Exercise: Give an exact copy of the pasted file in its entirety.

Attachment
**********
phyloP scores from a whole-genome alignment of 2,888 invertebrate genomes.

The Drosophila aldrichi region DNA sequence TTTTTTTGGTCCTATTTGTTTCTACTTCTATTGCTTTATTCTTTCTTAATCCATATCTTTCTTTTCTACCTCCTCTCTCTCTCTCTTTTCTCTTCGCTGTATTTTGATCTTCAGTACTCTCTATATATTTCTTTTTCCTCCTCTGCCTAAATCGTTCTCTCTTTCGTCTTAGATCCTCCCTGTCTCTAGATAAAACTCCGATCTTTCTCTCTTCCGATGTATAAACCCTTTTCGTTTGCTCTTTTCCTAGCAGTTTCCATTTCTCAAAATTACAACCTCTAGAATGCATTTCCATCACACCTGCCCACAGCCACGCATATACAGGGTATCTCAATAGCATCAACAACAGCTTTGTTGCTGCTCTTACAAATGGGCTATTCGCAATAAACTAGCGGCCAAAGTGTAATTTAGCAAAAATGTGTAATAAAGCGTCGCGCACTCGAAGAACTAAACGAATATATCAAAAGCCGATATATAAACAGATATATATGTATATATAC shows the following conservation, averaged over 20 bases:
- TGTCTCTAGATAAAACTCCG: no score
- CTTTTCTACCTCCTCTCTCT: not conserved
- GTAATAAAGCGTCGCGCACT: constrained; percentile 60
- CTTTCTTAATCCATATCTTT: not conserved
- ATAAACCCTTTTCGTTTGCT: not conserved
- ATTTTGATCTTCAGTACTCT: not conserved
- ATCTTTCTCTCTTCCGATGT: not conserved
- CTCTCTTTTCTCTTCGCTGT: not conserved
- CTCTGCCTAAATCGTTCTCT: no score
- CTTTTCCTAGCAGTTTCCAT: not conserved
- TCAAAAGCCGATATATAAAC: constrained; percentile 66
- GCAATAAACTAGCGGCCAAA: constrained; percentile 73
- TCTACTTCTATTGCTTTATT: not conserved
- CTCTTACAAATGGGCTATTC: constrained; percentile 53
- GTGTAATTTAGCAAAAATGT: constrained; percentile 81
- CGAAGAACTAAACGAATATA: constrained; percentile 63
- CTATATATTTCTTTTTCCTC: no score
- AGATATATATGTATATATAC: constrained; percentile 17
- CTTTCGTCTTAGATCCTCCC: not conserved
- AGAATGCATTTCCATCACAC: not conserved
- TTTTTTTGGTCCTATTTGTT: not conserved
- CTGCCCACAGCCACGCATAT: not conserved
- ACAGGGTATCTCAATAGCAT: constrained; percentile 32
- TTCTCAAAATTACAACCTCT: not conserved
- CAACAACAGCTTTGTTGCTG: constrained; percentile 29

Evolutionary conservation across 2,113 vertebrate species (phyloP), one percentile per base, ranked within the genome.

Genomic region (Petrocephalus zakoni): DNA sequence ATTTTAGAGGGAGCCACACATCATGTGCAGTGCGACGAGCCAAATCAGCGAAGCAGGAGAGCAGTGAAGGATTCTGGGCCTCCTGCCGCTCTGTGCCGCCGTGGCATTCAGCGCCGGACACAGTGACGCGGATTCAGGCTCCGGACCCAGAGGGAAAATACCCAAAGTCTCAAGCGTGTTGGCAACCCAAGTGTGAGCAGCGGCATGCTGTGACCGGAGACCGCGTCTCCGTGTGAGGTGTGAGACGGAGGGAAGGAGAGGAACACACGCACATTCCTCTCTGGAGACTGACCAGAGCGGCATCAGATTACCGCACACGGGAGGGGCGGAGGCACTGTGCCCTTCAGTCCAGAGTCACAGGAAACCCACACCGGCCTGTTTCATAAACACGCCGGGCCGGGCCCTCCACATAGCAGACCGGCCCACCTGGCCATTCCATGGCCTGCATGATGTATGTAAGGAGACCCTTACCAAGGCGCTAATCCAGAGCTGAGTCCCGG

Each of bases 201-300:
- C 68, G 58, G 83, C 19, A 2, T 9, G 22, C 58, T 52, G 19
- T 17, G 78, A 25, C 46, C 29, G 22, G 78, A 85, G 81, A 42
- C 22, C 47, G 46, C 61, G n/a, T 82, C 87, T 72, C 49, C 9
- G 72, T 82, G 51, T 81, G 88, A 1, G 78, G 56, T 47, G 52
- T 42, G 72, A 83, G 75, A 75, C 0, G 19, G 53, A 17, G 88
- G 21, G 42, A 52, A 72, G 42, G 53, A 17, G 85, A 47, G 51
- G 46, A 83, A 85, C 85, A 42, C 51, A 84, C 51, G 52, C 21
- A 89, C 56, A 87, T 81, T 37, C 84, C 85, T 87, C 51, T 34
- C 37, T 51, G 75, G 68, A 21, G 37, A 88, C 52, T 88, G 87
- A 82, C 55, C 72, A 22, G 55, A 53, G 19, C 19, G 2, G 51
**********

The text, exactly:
phyloP scores from a whole-genome alignment of 2,888 invertebrate genomes.

The Drosophila aldrichi region DNA sequence TTTTTTTGGTCCTATTTGTTTCTACTTCTATTGCTTTATTCTTTCTTAATCCATATCTTTCTTTTCTACCTCCTCTCTCTCTCTCTTTTCTCTTCGCTGTATTTTGATCTTCAGTACTCTCTATATATTTCTTTTTCCTCCTCTGCCTAAATCGTTCTCTCTTTCGTCTTAGATCCTCCCTGTCTCTAGATAAAACTCCGATCTTTCTCTCTTCCGATGTATAAACCCTTTTCGTTTGCTCTTTTCCTAGCAGTTTCCATTTCTCAAAATTACAACCTCTAGAATGCATTTCCATCACACCTGCCCACAGCCACGCATATACAGGGTATCTCAATAGCATCAACAACAGCTTTGTTGCTGCTCTTACAAATGGGCTATTCGCAATAAACTAGCGGCCAAAGTGTAATTTAGCAAAAATGTGTAATAAAGCGTCGCGCACTCGAAGAACTAAACGAATATATCAAAAGCCGATATATAAACAGATATATATGTATATATAC shows the following conservation, averaged over 20 bases:
- TGTCTCTAGATAAAACTCCG: no score
- CTTTTCTACCTCCTCTCTCT: not conserved
- GTAATAAAGCGTCGCGCACT: constrained; percentile 60
- CTTTCTTAATCCATATCTTT: not conserved
- ATAAACCCTTTTCGTTTGCT: not conserved
- ATTTTGATCTTCAGTACTCT: not conserved
- ATCTTTCTCTCTTCCGATGT: not conserved
- CTCTCTTTTCTCTTCGCTGT: not conserved
- CTCTGCCTAAATCGTTCTCT: no score
- CTTTTCCTAGCAGTTTCCAT: not conserved
- TCAAAAGCCGATATATAAAC: constrained; percentile 66
- GCAATAAACTAGCGGCCAAA: constrained; percentile 73
- TCTACTTCTATTGCTTTATT: not conserved
- CTCTTACAAATGGGCTATTC: constrained; percentile 53
- GTGTAATTTAGCAAAAATGT: constrained; percentile 81
- CGAAGAACTAAACGAATATA: constrained; percentile 63
- CTATATATTTCTTTTTCCTC: no score
- AGATATATATGTATATATAC: constrained; percentile 17
- CTTTCGTCTTAGATCCTCCC: not conserved
- AGAATGCATTTCCATCACAC: not conserved
- TTTTTTTGGTCCTATTTGTT: not conserved
- CTGCCCACAGCCACGCATAT: not conserved
- ACAGGGTATCTCAATAGCAT: constrained; percentile 32
- TTCTCAAAATTACAACCTCT: not conserved
- CAACAACAGCTTTGTTGCTG: constrained; percentile 29

Evolutionary conservation across 2,113 vertebrate species (phyloP), one percentile per base, ranked within the genome.

Genomic region (Petrocephalus zakoni): DNA sequence ATTTTAGAGGGAGCCACACATCATGTGCAGTGCGACGAGCCAAATCAGCGAAGCAGGAGAGCAGTGAAGGATTCTGGGCCTCCTGCCGCTCTGTGCCGCCGTGGCATTCAGCGCCGGACACAGTGACGCGGATTCAGGCTCCGGACCCAGAGGGAAAATACCCAAAGTCTCAAGCGTGTTGGCAACCCAAGTGTGAGCAGCGGCATGCTGTGACCGGAGACCGCGTCTCCGTGTGAGGTGTGAGACGGAGGGAAGGAGAGGAACACACGCACATTCCTCTCTGGAGACTGACCAGAGCGGCATCAGATTACCGCACACGGGAGGGGCGGAGGCACTGTGCCCTTCAGTCCAGAGTCACAGGAAACCCACACCGGCCTGTTTCATAAACACGCCGGGCCGGGCCCTCCACATAGCAGACCGGCCCACCTGGCCATTCCATGGCCTGCATGATGTATGTAAGGAGACCCTTACCAAGGCGCTAATCCAGAGCTGAGTCCCGG

Each of bases 201-300:
- C 68, G 58, G 83, C 19, A 2, T 9, G 22, C 58, T 52, G 19
- T 17, G 78, A 25, C 46, C 29, G 22, G 78, A 85, G 81, A 42
- C 22, C 47, G 46, C 61, G n/a, T 82, C 87, T 72, C 49, C 9
- G 72, T 82, G 51, T 81, G 88, A 1, G 78, G 56, T 47, G 52
- T 42, G 72, A 83, G 75, A 75, C 0, G 19, G 53, A 17, G 88
- G 21, G 42, A 52, A 72, G 42, G 53, A 17, G 85, A 47, G 51
- G 46, A 83, A 85, C 85, A 42, C 51, A 84, C 51, G 52, C 21
- A 89, C 56, A 87, T 81, T 37, C 84, C 85, T 87, C 51, T 34
- C 37, T 51, G 75, G 68, A 21, G 37, A 88, C 52, T 88, G 87
- A 82, C 55, C 72, A 22, G 55, A 53, G 19, C 19, G 2, G 51